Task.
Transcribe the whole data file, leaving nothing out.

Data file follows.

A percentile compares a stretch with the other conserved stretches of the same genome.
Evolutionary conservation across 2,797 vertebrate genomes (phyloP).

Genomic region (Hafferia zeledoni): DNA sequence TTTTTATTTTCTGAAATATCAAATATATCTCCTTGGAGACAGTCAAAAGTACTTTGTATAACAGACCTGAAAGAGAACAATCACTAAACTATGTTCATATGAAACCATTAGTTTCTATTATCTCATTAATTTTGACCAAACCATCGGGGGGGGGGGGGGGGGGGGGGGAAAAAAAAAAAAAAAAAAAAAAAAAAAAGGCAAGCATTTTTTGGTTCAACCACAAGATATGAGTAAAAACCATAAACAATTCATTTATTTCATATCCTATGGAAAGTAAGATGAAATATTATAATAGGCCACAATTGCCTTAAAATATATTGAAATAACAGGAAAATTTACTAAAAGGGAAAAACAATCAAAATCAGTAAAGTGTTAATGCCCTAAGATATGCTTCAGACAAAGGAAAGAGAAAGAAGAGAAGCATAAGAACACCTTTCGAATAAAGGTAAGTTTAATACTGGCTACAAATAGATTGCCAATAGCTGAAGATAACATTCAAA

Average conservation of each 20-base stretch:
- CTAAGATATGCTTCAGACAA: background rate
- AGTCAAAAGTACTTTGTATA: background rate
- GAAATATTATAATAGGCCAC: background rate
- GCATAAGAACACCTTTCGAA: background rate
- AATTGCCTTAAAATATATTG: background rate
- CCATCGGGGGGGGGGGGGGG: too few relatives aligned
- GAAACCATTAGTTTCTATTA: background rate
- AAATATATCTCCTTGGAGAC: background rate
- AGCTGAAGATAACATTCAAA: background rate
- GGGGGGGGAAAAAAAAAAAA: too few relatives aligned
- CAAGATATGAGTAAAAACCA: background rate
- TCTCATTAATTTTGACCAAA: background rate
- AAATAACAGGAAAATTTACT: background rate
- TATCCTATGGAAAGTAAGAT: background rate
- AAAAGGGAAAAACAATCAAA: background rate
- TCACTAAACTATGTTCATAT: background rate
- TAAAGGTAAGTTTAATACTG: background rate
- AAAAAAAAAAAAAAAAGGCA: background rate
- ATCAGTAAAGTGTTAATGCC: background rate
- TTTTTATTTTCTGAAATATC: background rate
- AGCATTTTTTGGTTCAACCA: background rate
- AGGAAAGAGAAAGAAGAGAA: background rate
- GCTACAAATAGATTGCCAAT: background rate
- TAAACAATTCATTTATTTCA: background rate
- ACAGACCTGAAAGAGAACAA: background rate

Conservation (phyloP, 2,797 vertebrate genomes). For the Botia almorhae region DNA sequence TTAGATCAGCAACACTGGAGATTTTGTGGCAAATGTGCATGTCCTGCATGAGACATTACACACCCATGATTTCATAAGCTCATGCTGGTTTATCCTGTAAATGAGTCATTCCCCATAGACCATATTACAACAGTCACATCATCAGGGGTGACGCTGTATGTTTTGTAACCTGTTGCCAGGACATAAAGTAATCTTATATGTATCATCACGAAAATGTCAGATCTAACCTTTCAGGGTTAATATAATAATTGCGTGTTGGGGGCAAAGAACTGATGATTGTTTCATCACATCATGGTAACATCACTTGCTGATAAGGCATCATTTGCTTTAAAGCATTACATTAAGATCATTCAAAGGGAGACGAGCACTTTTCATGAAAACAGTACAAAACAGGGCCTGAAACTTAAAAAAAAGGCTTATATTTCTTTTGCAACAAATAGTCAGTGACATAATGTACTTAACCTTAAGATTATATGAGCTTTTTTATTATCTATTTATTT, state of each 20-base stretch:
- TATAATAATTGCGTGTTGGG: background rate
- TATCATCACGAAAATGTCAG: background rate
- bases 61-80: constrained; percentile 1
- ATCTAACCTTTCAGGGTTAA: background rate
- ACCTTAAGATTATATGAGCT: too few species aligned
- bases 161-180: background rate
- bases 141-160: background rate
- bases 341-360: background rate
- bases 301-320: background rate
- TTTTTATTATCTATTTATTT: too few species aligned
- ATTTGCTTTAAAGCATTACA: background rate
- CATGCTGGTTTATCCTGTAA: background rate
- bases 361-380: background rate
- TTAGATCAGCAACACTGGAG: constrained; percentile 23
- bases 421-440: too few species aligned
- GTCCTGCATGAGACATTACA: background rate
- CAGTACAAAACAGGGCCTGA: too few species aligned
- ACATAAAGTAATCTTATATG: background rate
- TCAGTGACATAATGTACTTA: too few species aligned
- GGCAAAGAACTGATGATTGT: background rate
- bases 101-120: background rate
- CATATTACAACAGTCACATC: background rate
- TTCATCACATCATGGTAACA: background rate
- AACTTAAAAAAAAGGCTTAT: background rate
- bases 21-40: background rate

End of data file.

A percentile compares a stretch with the other conserved stretches of the same genome.
Evolutionary conservation across 2,797 vertebrate genomes (phyloP).

Genomic region (Hafferia zeledoni): DNA sequence TTTTTATTTTCTGAAATATCAAATATATCTCCTTGGAGACAGTCAAAAGTACTTTGTATAACAGACCTGAAAGAGAACAATCACTAAACTATGTTCATATGAAACCATTAGTTTCTATTATCTCATTAATTTTGACCAAACCATCGGGGGGGGGGGGGGGGGGGGGGGAAAAAAAAAAAAAAAAAAAAAAAAAAAAGGCAAGCATTTTTTGGTTCAACCACAAGATATGAGTAAAAACCATAAACAATTCATTTATTTCATATCCTATGGAAAGTAAGATGAAATATTATAATAGGCCACAATTGCCTTAAAATATATTGAAATAACAGGAAAATTTACTAAAAGGGAAAAACAATCAAAATCAGTAAAGTGTTAATGCCCTAAGATATGCTTCAGACAAAGGAAAGAGAAAGAAGAGAAGCATAAGAACACCTTTCGAATAAAGGTAAGTTTAATACTGGCTACAAATAGATTGCCAATAGCTGAAGATAACATTCAAA

Average conservation of each 20-base stretch:
- CTAAGATATGCTTCAGACAA: background rate
- AGTCAAAAGTACTTTGTATA: background rate
- GAAATATTATAATAGGCCAC: background rate
- GCATAAGAACACCTTTCGAA: background rate
- AATTGCCTTAAAATATATTG: background rate
- CCATCGGGGGGGGGGGGGGG: too few relatives aligned
- GAAACCATTAGTTTCTATTA: background rate
- AAATATATCTCCTTGGAGAC: background rate
- AGCTGAAGATAACATTCAAA: background rate
- GGGGGGGGAAAAAAAAAAAA: too few relatives aligned
- CAAGATATGAGTAAAAACCA: background rate
- TCTCATTAATTTTGACCAAA: background rate
- AAATAACAGGAAAATTTACT: background rate
- TATCCTATGGAAAGTAAGAT: background rate
- AAAAGGGAAAAACAATCAAA: background rate
- TCACTAAACTATGTTCATAT: background rate
- TAAAGGTAAGTTTAATACTG: background rate
- AAAAAAAAAAAAAAAAGGCA: background rate
- ATCAGTAAAGTGTTAATGCC: background rate
- TTTTTATTTTCTGAAATATC: background rate
- AGCATTTTTTGGTTCAACCA: background rate
- AGGAAAGAGAAAGAAGAGAA: background rate
- GCTACAAATAGATTGCCAAT: background rate
- TAAACAATTCATTTATTTCA: background rate
- ACAGACCTGAAAGAGAACAA: background rate

Conservation (phyloP, 2,797 vertebrate genomes). For the Botia almorhae region DNA sequence TTAGATCAGCAACACTGGAGATTTTGTGGCAAATGTGCATGTCCTGCATGAGACATTACACACCCATGATTTCATAAGCTCATGCTGGTTTATCCTGTAAATGAGTCATTCCCCATAGACCATATTACAACAGTCACATCATCAGGGGTGACGCTGTATGTTTTGTAACCTGTTGCCAGGACATAAAGTAATCTTATATGTATCATCACGAAAATGTCAGATCTAACCTTTCAGGGTTAATATAATAATTGCGTGTTGGGGGCAAAGAACTGATGATTGTTTCATCACATCATGGTAACATCACTTGCTGATAAGGCATCATTTGCTTTAAAGCATTACATTAAGATCATTCAAAGGGAGACGAGCACTTTTCATGAAAACAGTACAAAACAGGGCCTGAAACTTAAAAAAAAGGCTTATATTTCTTTTGCAACAAATAGTCAGTGACATAATGTACTTAACCTTAAGATTATATGAGCTTTTTTATTATCTATTTATTT, state of each 20-base stretch:
- TATAATAATTGCGTGTTGGG: background rate
- TATCATCACGAAAATGTCAG: background rate
- bases 61-80: constrained; percentile 1
- ATCTAACCTTTCAGGGTTAA: background rate
- ACCTTAAGATTATATGAGCT: too few species aligned
- bases 161-180: background rate
- bases 141-160: background rate
- bases 341-360: background rate
- bases 301-320: background rate
- TTTTTATTATCTATTTATTT: too few species aligned
- ATTTGCTTTAAAGCATTACA: background rate
- CATGCTGGTTTATCCTGTAA: background rate
- bases 361-380: background rate
- TTAGATCAGCAACACTGGAG: constrained; percentile 23
- bases 421-440: too few species aligned
- GTCCTGCATGAGACATTACA: background rate
- CAGTACAAAACAGGGCCTGA: too few species aligned
- ACATAAAGTAATCTTATATG: background rate
- TCAGTGACATAATGTACTTA: too few species aligned
- GGCAAAGAACTGATGATTGT: background rate
- bases 101-120: background rate
- CATATTACAACAGTCACATC: background rate
- TTCATCACATCATGGTAACA: background rate
- AACTTAAAAAAAAGGCTTAT: background rate
- bases 21-40: background rate